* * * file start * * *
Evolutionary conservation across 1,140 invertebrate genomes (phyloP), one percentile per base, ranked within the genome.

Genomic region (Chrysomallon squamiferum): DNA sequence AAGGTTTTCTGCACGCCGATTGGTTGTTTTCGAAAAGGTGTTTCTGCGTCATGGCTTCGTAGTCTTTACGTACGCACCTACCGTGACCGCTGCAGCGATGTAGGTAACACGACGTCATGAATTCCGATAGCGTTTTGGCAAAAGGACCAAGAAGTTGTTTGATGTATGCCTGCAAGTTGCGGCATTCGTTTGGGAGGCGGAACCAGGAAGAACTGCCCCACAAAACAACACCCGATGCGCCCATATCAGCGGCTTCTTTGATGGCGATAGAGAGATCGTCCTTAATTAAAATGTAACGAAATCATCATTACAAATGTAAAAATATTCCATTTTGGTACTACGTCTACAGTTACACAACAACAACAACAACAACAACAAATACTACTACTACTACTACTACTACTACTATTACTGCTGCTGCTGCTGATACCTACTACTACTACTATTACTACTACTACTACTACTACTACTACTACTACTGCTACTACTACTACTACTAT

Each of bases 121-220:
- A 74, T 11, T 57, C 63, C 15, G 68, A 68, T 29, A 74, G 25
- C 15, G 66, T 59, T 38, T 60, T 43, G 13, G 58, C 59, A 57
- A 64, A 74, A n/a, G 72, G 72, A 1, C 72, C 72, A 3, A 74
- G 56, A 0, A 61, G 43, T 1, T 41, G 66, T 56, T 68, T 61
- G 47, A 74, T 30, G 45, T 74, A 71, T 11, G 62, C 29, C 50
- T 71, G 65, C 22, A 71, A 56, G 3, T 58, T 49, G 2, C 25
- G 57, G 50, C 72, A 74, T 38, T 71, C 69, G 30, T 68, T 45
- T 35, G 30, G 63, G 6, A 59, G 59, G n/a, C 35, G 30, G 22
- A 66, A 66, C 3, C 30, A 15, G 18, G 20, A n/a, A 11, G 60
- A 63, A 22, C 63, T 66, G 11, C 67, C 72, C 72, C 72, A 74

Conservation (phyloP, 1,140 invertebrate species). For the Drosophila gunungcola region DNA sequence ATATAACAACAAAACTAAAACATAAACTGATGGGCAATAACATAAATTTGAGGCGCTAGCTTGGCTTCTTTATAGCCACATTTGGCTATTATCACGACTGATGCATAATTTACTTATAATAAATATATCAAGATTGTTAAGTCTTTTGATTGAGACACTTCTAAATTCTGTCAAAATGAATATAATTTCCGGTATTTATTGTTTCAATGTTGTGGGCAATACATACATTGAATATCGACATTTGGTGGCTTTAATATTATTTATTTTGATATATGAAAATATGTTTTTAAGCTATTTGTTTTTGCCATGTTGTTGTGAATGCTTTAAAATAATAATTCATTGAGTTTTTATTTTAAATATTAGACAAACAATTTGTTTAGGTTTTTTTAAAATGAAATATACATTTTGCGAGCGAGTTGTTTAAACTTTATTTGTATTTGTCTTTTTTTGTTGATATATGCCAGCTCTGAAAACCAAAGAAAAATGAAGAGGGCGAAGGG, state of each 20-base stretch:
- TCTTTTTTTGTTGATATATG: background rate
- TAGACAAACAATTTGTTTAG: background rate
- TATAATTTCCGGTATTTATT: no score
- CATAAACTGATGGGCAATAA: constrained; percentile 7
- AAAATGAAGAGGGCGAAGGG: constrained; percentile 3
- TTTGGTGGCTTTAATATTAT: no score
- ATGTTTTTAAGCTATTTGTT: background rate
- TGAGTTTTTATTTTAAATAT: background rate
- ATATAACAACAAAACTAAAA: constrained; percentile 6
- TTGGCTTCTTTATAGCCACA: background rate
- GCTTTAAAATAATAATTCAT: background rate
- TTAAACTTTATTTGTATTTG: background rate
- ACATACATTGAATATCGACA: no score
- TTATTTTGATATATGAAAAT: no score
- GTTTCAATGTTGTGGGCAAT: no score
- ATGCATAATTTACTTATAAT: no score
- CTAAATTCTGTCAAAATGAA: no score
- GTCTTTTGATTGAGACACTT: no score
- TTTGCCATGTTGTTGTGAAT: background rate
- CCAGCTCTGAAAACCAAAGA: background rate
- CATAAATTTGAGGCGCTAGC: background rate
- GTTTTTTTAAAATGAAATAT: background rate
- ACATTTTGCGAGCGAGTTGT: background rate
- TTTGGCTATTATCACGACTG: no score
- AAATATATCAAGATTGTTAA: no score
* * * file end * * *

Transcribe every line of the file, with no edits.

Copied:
Evolutionary conservation across 1,140 invertebrate genomes (phyloP), one percentile per base, ranked within the genome.

Genomic region (Chrysomallon squamiferum): DNA sequence AAGGTTTTCTGCACGCCGATTGGTTGTTTTCGAAAAGGTGTTTCTGCGTCATGGCTTCGTAGTCTTTACGTACGCACCTACCGTGACCGCTGCAGCGATGTAGGTAACACGACGTCATGAATTCCGATAGCGTTTTGGCAAAAGGACCAAGAAGTTGTTTGATGTATGCCTGCAAGTTGCGGCATTCGTTTGGGAGGCGGAACCAGGAAGAACTGCCCCACAAAACAACACCCGATGCGCCCATATCAGCGGCTTCTTTGATGGCGATAGAGAGATCGTCCTTAATTAAAATGTAACGAAATCATCATTACAAATGTAAAAATATTCCATTTTGGTACTACGTCTACAGTTACACAACAACAACAACAACAACAACAAATACTACTACTACTACTACTACTACTACTATTACTGCTGCTGCTGCTGATACCTACTACTACTACTATTACTACTACTACTACTACTACTACTACTACTACTGCTACTACTACTACTACTAT

Each of bases 121-220:
- A 74, T 11, T 57, C 63, C 15, G 68, A 68, T 29, A 74, G 25
- C 15, G 66, T 59, T 38, T 60, T 43, G 13, G 58, C 59, A 57
- A 64, A 74, A n/a, G 72, G 72, A 1, C 72, C 72, A 3, A 74
- G 56, A 0, A 61, G 43, T 1, T 41, G 66, T 56, T 68, T 61
- G 47, A 74, T 30, G 45, T 74, A 71, T 11, G 62, C 29, C 50
- T 71, G 65, C 22, A 71, A 56, G 3, T 58, T 49, G 2, C 25
- G 57, G 50, C 72, A 74, T 38, T 71, C 69, G 30, T 68, T 45
- T 35, G 30, G 63, G 6, A 59, G 59, G n/a, C 35, G 30, G 22
- A 66, A 66, C 3, C 30, A 15, G 18, G 20, A n/a, A 11, G 60
- A 63, A 22, C 63, T 66, G 11, C 67, C 72, C 72, C 72, A 74

Conservation (phyloP, 1,140 invertebrate species). For the Drosophila gunungcola region DNA sequence ATATAACAACAAAACTAAAACATAAACTGATGGGCAATAACATAAATTTGAGGCGCTAGCTTGGCTTCTTTATAGCCACATTTGGCTATTATCACGACTGATGCATAATTTACTTATAATAAATATATCAAGATTGTTAAGTCTTTTGATTGAGACACTTCTAAATTCTGTCAAAATGAATATAATTTCCGGTATTTATTGTTTCAATGTTGTGGGCAATACATACATTGAATATCGACATTTGGTGGCTTTAATATTATTTATTTTGATATATGAAAATATGTTTTTAAGCTATTTGTTTTTGCCATGTTGTTGTGAATGCTTTAAAATAATAATTCATTGAGTTTTTATTTTAAATATTAGACAAACAATTTGTTTAGGTTTTTTTAAAATGAAATATACATTTTGCGAGCGAGTTGTTTAAACTTTATTTGTATTTGTCTTTTTTTGTTGATATATGCCAGCTCTGAAAACCAAAGAAAAATGAAGAGGGCGAAGGG, state of each 20-base stretch:
- TCTTTTTTTGTTGATATATG: background rate
- TAGACAAACAATTTGTTTAG: background rate
- TATAATTTCCGGTATTTATT: no score
- CATAAACTGATGGGCAATAA: constrained; percentile 7
- AAAATGAAGAGGGCGAAGGG: constrained; percentile 3
- TTTGGTGGCTTTAATATTAT: no score
- ATGTTTTTAAGCTATTTGTT: background rate
- TGAGTTTTTATTTTAAATAT: background rate
- ATATAACAACAAAACTAAAA: constrained; percentile 6
- TTGGCTTCTTTATAGCCACA: background rate
- GCTTTAAAATAATAATTCAT: background rate
- TTAAACTTTATTTGTATTTG: background rate
- ACATACATTGAATATCGACA: no score
- TTATTTTGATATATGAAAAT: no score
- GTTTCAATGTTGTGGGCAAT: no score
- ATGCATAATTTACTTATAAT: no score
- CTAAATTCTGTCAAAATGAA: no score
- GTCTTTTGATTGAGACACTT: no score
- TTTGCCATGTTGTTGTGAAT: background rate
- CCAGCTCTGAAAACCAAAGA: background rate
- CATAAATTTGAGGCGCTAGC: background rate
- GTTTTTTTAAAATGAAATAT: background rate
- ACATTTTGCGAGCGAGTTGT: background rate
- TTTGGCTATTATCACGACTG: no score
- AAATATATCAAGATTGTTAA: no score